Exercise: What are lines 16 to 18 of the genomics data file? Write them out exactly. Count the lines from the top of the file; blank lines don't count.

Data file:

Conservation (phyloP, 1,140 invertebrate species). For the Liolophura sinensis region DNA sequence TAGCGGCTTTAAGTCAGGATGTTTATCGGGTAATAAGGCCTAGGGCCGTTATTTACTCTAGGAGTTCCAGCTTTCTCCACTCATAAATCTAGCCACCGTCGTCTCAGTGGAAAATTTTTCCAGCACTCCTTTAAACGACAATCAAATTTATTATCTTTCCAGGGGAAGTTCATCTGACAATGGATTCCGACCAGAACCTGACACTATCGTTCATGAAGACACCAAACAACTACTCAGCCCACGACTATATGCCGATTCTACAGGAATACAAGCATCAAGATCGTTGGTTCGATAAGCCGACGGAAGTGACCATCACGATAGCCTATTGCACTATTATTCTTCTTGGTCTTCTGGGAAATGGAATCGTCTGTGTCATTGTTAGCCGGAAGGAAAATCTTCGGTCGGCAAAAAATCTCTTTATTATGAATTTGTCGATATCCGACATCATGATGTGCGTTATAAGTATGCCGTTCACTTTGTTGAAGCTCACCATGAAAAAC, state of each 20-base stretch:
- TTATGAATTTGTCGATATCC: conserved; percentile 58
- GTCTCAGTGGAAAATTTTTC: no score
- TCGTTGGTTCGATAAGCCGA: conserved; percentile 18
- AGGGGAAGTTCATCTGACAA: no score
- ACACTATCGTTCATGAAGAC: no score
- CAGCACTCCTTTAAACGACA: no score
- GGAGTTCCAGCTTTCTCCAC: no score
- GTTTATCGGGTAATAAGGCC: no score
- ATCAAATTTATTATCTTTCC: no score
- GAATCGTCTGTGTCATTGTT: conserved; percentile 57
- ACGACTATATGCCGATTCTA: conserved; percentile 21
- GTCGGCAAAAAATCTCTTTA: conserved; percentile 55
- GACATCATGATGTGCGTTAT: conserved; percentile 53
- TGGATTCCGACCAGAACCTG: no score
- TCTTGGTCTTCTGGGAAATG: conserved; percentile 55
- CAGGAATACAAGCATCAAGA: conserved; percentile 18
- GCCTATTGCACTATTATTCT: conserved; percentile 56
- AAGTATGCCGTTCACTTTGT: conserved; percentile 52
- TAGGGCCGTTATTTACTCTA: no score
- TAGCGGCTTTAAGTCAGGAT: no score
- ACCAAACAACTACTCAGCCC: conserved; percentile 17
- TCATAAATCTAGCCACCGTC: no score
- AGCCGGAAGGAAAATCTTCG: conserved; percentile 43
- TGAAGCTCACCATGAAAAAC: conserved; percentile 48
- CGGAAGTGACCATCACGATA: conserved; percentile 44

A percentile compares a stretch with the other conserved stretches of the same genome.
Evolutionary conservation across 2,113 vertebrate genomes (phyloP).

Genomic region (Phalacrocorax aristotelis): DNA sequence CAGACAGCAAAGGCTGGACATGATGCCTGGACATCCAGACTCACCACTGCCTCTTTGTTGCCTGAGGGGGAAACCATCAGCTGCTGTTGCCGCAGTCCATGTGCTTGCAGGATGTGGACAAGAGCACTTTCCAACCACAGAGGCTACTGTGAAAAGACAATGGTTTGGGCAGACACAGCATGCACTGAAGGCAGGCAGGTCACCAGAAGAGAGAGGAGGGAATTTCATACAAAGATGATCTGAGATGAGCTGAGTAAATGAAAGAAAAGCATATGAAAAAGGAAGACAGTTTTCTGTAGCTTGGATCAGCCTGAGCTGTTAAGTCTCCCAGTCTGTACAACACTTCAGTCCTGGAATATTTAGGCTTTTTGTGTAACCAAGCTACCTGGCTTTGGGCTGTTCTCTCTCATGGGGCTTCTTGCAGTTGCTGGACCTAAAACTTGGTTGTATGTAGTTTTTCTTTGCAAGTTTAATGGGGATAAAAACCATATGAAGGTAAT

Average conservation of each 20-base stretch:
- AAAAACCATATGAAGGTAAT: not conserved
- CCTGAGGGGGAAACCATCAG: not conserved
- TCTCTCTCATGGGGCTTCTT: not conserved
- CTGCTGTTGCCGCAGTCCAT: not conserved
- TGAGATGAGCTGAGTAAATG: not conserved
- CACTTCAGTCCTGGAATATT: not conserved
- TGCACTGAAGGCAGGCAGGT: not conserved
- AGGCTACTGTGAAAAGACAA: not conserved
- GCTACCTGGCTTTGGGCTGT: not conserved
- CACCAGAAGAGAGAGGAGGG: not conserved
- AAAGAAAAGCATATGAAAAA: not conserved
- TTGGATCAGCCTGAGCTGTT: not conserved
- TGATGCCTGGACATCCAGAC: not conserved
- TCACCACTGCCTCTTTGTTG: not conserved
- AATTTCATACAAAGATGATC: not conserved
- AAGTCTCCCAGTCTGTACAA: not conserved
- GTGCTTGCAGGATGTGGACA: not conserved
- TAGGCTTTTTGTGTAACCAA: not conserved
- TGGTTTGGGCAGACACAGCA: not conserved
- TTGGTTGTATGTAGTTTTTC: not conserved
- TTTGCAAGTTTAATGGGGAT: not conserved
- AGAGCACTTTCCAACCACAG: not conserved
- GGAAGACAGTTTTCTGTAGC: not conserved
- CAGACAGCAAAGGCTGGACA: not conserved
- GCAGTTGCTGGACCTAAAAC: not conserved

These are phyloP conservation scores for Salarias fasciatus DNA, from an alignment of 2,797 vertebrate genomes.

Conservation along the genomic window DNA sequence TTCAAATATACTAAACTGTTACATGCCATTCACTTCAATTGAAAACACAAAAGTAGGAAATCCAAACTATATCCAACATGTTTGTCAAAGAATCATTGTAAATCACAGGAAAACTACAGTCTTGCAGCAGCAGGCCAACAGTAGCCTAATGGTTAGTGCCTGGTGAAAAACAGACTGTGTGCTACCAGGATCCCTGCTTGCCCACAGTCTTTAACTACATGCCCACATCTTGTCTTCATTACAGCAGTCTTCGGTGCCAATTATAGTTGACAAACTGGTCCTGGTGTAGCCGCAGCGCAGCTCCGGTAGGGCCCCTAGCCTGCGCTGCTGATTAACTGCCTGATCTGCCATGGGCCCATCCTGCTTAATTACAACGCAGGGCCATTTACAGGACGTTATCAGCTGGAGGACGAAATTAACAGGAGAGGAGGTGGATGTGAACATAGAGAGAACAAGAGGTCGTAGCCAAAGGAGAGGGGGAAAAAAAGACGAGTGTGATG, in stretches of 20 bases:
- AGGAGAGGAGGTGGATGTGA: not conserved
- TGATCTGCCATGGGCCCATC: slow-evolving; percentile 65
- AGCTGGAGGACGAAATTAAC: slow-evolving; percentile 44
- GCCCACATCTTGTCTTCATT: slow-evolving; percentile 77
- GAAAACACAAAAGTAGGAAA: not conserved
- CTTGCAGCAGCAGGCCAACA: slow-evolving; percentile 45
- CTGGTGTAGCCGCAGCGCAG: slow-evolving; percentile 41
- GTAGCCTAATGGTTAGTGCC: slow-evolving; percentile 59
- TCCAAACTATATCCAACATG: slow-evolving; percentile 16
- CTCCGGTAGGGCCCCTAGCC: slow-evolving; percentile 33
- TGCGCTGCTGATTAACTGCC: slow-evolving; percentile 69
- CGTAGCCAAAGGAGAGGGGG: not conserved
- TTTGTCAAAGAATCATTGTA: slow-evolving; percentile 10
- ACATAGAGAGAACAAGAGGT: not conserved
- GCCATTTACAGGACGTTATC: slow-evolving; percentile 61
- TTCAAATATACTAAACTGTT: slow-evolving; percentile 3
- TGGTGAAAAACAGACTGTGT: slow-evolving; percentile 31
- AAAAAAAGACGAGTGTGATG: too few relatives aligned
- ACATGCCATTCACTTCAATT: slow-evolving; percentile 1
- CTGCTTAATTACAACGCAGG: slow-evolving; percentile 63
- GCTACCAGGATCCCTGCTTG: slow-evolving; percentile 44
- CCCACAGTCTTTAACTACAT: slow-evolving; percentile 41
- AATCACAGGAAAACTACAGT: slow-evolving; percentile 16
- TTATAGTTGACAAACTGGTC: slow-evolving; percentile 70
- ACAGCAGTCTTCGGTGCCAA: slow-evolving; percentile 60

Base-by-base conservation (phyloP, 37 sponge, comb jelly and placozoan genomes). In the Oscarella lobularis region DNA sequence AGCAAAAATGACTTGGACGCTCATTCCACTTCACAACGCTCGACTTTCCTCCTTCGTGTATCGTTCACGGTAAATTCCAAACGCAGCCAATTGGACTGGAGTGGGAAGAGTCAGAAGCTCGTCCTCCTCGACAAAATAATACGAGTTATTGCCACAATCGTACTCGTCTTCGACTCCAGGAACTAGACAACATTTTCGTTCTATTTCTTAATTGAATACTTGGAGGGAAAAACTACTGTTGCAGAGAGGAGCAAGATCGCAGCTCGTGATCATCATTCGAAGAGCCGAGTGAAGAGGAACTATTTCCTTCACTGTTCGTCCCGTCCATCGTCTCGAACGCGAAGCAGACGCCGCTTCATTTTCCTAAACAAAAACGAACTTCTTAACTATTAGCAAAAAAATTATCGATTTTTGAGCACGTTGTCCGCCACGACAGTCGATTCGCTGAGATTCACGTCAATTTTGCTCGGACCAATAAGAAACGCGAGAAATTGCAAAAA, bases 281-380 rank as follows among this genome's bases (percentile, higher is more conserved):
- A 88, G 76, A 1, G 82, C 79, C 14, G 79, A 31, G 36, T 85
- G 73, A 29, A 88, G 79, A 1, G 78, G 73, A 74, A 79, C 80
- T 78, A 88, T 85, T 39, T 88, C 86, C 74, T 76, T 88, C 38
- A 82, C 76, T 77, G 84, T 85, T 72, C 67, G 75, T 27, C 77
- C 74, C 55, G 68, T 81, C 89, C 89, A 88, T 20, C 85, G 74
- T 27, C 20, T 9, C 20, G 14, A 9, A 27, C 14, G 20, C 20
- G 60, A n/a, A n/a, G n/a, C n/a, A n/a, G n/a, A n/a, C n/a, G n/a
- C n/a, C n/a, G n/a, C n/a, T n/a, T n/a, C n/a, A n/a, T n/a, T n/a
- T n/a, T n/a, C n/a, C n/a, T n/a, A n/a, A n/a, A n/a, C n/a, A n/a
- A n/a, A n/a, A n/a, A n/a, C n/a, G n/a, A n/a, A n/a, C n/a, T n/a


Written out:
- TCTTGGTCTTCTGGGAAATG: conserved; percentile 55
- CAGGAATACAAGCATCAAGA: conserved; percentile 18
- GCCTATTGCACTATTATTCT: conserved; percentile 56